Evil & Madness



Strange are the ways of evil. So many of history’s evil despots have bordered on insanity that it makes one wonder if a major part of evil is not lunacy. When documenting the strangeness of evil rulers, Saddam Hussein will surely go down as one of history’s most perplexing.


Here was a man who rose from humble origins to become one of the most talked about men in the world. He achieved this with an extraordinary mixture of ruthlessness, intelligence and political astuteness. It is not easy to rule even a small group of men and leadership in the Arab world, torn as it is by ferocious rivalries and bitter intrigue, is by far the most difficult. And yet this man, a ruler from a minority community which is barely one third of the majority, held Iraq and its twenty five million people in a stranglehold of power and brutality for over a quarter of a century.


The exercise of evil too requires imagination, foresight and organization, perhaps even more so than the dispensation of benevolence. It is oftentimes more difficult to survive the stratagems of your supporters than to suppress the aspirations of your opponents. Even though he had the Baathist party with him, it was him and him alone who was always the undisputed leader of the country. Usually these regimes are fraught with plots and counterplots but such was the organization of his power that not one credible coup could be staged against him.


On the international stage, the man was a master at playing western powers against each other and profiting from the weaknesses of both. Seizing on the American naivety in Arabian polities, he used the war against Iran to gain access to weaponry and technology that he later dangled on their own heads. He managed to postpone the inevitable American invasion for almost a decade by playing the brinkmanship game with the UN inspection team, while adroitly doling out oil contracts to Europe and Russia to checkmate his arch enemy’s moves on the Security Council. America is still chasing his claims to nuclear, chemical and biological weapons all over the desert.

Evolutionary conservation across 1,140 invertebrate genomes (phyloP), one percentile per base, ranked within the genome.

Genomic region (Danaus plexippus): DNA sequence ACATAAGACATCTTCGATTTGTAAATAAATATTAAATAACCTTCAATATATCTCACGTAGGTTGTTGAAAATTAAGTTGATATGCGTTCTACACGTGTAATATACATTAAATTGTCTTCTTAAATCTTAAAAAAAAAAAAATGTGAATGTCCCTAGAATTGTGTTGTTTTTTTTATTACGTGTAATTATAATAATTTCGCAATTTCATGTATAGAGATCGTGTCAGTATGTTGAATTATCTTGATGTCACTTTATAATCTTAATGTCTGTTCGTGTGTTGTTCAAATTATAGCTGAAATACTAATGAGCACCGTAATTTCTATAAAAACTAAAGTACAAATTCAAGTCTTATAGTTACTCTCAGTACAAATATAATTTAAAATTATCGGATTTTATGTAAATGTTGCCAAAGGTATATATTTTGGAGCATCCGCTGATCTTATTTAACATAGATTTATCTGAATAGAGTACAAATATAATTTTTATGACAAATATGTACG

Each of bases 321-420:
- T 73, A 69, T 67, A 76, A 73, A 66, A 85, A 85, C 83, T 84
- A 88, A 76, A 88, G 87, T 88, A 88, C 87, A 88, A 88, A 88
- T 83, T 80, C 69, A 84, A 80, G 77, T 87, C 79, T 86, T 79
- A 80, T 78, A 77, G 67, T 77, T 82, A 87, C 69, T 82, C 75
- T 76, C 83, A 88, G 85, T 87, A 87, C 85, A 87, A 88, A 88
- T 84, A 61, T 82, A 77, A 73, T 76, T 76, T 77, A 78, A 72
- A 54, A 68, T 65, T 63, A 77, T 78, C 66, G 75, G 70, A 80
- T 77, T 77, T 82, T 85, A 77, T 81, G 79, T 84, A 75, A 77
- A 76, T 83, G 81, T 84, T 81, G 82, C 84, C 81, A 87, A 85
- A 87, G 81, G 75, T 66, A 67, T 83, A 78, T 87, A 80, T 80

During the height of the sanctions when the international spotlight was trained on his country, he managed to siphon off millions from the oil-for-food program. His personal wealth was once estimated to be around six billion dollars, much of which had been skimmed off right under the noses of observers. With the dexterous use of doubles, he managed to keep American’s satellite technology guessing as to his location and Israel’s single-minded pursuit stymied. He played to the Arabian gallery by keeping up his colorful rhetoric against Israel and even startling them with his Scud attack during the Gulf war, shrewdly seeking to provoke them into regionalizing the war.


One has to concede that these are not the capabilities of an unintelligent man. Survival in the face of odds such as he faced requires cunning and calculation far beyond the gamut of common sense.


And yet, for no reason, with spluttering inexplicability, he refused the offer of exile. All this man had to do was to take a few of his billions and, with the help of the French or the Russians, to negotiate safe passage and a comfortable life in a friendly country like Syria with his family. For all practical purposes, an exile would have meant a tacit international forgiveness for his sins. There is no dearth of exiled leaders to prove that the process works. He could have had it all. Instead, like a moth drawn to a flame, he drew the Americans to his own doom.


Did he seriously think he could challenge the world’s most powerful military to a war and not pay the price? And when the time comes, he puts up a whimpering semblance of a fight, his much-vaunted elite troops disappear into the countryside while he and sons vanish for months. Even, as it has been alleged, considering the possibility that the guerilla war was being masterminded according to a master plan drawn up by him before the war, was this great strategy comparable to an exile?


Today, cornered like a rat in a hole, he hardly looks as if he could have been running his own life, leave alone the war. To cap it all, despite knowing fully well his fate at the hands of eager interrogators, he surrenders meekly, proving that all thugs are cowards in the final analysis. It took just that one minute for his painstakingly cultivated stature as an Arabian hero to implode, his loyalists stunned by his abject appearance and shamed and dishonored by his betrayal.


If all he was going to do was surrender, he could have done that a few thousand needless deaths ago. Instead, he is going to have his darkest secrets prized out of him, be paraded like an animal in a zoo, the billions that he had spent a lifetime accumulating of no use to his family or his friends, and shot to death like a mad dog while his enemies gloat over his humiliation. Was this the Mother of all Battles, after all? Or was it just the whim of a mad dictator, the grand self-delusion of a sick human being? There will no doubt be a million books exploring his reign and the brain that engineered it. But I wonder whether any of them will prove beyond doubt how much of his butchery was madness and how much method.


As of today, thousands of soldiers and civilians have been injured or killed in Saddam’s pointless war. Many more will die in the ongoing conflict before peace comes to the region, if it ever does. It seems even after death, the Butcher of Baghdad will force innocents to make a payment that should have been only his.


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